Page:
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Antibodies against beta-amyloid slow cognitive decline in Alzheimer's disease


Hock, C; Konietzko, U; Streffer, J R; Tracy, J; Signorell, A; Müller-Tillmanns, B; Lemke, U; Henke, K; Moritz, E; Garcia, E; Wollmer, M A; Umbricht, D; de Quervain, D J F; Hofmann, M; Maddalena, A; Papassotiropoulos, A; Nitsch, R M (2003). Antibodies against beta-amyloid slow cognitive decline in Alzheimer's disease. Neuron, 38(4):547-554.

Abstract

To test whether antibodies against beta-amyloid are effective in slowing progression of Alzheimer's disease, we assessed cognitive functions in 30 patients who received a prime and a booster immunization of aggregated Abeta(42) over a 1 year period in a placebo-controlled, randomized trial. Twenty patients generated antibodies against beta-amyloid, as determined by tissue amyloid plaque immunoreactivity assay. Patients who generated such antibodies showed significantly slower rates of decline of cognitive functions and activities of daily living, as indicated by the Mini Mental State Examination, the Disability Assessment for Dementia, and the Visual Paired Associates Test of delayed recall from the Wechsler Memory Scale, as compared to patients without such antibodies. These beneficial clinical effects were also present in two of three patients who had experienced transient episodes of immunization-related aseptic meningoencephalitis. Our results establish that antibodies against beta-amyloid plaques can slow cognitive decline in patients with Alzheimer's disease.

Abstract

To test whether antibodies against beta-amyloid are effective in slowing progression of Alzheimer's disease, we assessed cognitive functions in 30 patients who received a prime and a booster immunization of aggregated Abeta(42) over a 1 year period in a placebo-controlled, randomized trial. Twenty patients generated antibodies against beta-amyloid, as determined by tissue amyloid plaque immunoreactivity assay. Patients who generated such antibodies showed significantly slower rates of decline of cognitive functions and activities of daily living, as indicated by the Mini Mental State Examination, the Disability Assessment for Dementia, and the Visual Paired Associates Test of delayed recall from the Wechsler Memory Scale, as compared to patients without such antibodies. These beneficial clinical effects were also present in two of three patients who had experienced transient episodes of immunization-related aseptic meningoencephalitis. Our results establish that antibodies against beta-amyloid plaques can slow cognitive decline in patients with Alzheimer's disease.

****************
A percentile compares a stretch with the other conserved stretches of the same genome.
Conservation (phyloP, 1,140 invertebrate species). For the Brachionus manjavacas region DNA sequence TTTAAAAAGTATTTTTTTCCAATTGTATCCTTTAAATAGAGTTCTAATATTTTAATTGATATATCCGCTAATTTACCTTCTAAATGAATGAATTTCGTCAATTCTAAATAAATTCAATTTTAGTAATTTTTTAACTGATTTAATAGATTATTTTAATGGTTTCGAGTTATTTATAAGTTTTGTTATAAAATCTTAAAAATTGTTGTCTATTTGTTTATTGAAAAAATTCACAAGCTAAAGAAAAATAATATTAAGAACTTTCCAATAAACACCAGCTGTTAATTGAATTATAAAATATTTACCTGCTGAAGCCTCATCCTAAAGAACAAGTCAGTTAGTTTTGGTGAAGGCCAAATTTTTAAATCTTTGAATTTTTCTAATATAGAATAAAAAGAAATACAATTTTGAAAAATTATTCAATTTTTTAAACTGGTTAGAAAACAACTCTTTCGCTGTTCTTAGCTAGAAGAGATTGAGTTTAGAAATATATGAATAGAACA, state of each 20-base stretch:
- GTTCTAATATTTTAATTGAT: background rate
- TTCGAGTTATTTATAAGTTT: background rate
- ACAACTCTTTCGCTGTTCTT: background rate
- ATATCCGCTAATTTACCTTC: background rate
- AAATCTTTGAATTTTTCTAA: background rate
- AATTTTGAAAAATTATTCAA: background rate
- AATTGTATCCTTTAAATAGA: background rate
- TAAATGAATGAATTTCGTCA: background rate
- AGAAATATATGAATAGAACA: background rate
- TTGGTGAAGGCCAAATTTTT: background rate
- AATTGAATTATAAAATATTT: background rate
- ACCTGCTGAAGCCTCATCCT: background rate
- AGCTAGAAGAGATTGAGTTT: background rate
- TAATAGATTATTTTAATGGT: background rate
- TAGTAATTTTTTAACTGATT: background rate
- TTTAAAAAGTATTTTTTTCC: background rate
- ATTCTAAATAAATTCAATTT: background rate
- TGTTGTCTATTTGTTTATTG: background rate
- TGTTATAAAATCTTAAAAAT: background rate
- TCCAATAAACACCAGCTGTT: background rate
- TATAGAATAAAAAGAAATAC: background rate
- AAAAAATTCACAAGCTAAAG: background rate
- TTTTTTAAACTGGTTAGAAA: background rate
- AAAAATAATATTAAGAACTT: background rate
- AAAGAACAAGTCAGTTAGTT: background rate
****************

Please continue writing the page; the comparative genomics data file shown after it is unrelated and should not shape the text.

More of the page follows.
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Additional indexing

Item Type:Journal Article, refereed, original work
Communities & Collections:04 Faculty of Medicine > Institute for Regenerative Medicine (IREM)
Dewey Decimal Classification:610 Medicine & health
Language:English
Date:2003
Deposited On:02 Sep 2011 06:34
Last Modified:16 Aug 2016 10:15
Publisher:Elsevier
ISSN:0896-6273
Free access at:Publisher DOI. An embargo period may apply.
Publisher DOI:https://doi.org/10.1016/S0896-6273(03)00294-0
PubMed ID:12765607

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